Saturday, March 27, 2010

The two cultures

The phrase has lived on as a vague popular shorthand for the rift—a matter of incomprehension tinged with hostility—that has grown up between scientists and literary intellectuals reporters in the modern world.
Real Climate has both the contra and the really contra about coverage of climate issues and the pro, James Randerson defending the Guardian. Who amongst us can forget Leakgate, and Andy Revkin, although not donning the hair shirt is trying to make nice, and getting it, even when he is not getting it. And, of course, Michael Tobis, invented reporter concern blogging.

So, what's going on Eli asks?

Well, IEHO, there is a disjunction, but it's a strange one. Scientists can't figure out why reporters keep giving space to denialists who keep on burning them and, of course, the denialists keep on burning them and the reporters keep on taking it.


Adrian Cockcroft said...

Something seems to be missing from this sentence: "donning the hair shirt is , and getting it, "

Horatio Algeranon said...

Scientists can't figure out why reporters keep giving space to denialists who keep on burning them

Horatio would disagree just a bit.

Most scientists seem to have "figured out" that the primary problem is that false "balance" has become pervasive with science reporting in the US (as with reporting in general)

Scientists may be astonished when they see the NY Times quoting Christopher Monckton as a climate expert, but the real astonishment is not that the reporter is quoting the "other side", just that they chose a complete crackpot (who would call a Jewish climate activist a "Hitler youth") to represent the "alternative" (universe?) view.

What the scientists have yet to "figure out" is how best to deal with the false balance, other than to dispense* with the "middleman" (science reporter) entirely when trying to inform the public.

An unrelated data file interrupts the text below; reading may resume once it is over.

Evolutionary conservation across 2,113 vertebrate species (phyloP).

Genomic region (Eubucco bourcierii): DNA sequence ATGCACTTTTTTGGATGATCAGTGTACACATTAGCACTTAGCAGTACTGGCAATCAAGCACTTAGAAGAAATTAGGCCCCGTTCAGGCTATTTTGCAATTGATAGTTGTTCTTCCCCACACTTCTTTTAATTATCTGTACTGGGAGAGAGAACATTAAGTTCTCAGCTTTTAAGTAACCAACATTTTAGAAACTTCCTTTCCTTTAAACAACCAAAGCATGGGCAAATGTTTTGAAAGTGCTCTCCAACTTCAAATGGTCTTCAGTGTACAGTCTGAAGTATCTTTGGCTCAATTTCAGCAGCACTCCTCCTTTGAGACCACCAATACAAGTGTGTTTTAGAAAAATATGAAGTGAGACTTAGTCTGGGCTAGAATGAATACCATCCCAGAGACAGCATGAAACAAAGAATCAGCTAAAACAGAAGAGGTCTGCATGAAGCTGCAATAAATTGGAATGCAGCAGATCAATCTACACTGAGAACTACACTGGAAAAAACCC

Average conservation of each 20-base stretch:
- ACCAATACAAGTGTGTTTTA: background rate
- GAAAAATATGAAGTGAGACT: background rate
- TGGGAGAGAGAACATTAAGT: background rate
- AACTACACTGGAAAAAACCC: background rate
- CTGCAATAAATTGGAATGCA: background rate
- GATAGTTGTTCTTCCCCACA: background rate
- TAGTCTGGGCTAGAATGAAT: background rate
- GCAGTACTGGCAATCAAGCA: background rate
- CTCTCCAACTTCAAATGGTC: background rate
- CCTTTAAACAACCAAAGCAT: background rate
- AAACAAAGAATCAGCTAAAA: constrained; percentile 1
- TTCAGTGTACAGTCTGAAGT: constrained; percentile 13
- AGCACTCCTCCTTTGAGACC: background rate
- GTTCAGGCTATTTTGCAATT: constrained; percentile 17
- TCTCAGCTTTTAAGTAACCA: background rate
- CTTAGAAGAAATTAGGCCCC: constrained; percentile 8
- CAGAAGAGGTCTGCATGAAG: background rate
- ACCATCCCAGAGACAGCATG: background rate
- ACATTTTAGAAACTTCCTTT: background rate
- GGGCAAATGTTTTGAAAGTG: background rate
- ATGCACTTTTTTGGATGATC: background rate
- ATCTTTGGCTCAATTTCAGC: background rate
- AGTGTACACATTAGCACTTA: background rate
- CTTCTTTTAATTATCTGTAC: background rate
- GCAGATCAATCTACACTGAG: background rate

*Not literally, of course. Horatio is not suggesting the "concrete shoes/Hudson River" treatment for Revkin (Horatio could not carry the cement bags, even if he so desired)

guthrie said...

But most of the reporters are under pressure to produce x hundred or thousand words of entertaining drivel for the next newspaper, and given also the false balance problem, probaby don't even know they are contributing to the decline of the press. The rot really started getting worse in the 1990's, long before the internet took over as a news source, when the corporations started running newspapers as cash cows rather than as newspapers.

So basically our enemy here is not the reporters so much as the newspaper owners and their pawns the editors, who will continue to press for 'controversial' rubbish to fill the newspapers as long as there is no punishment for doing so and people keep buying the newspapers.

Robert Grumbine said...

The larger papers have always been run for cash. They've also always been run for the betterment of what the owner wanted -- look up Hearst and his papers, or McCormick and the Chicago Tribune. Murdoch is far from the first.

There was an odd period between the end of World War II and ... pick a date, say 1980. In that atypical span, there were still enough small papers around to provide alternative views. And still multiple large papers in any given large city. Plus, most importantly, journalists thought they were working on finding what was true and writing that up.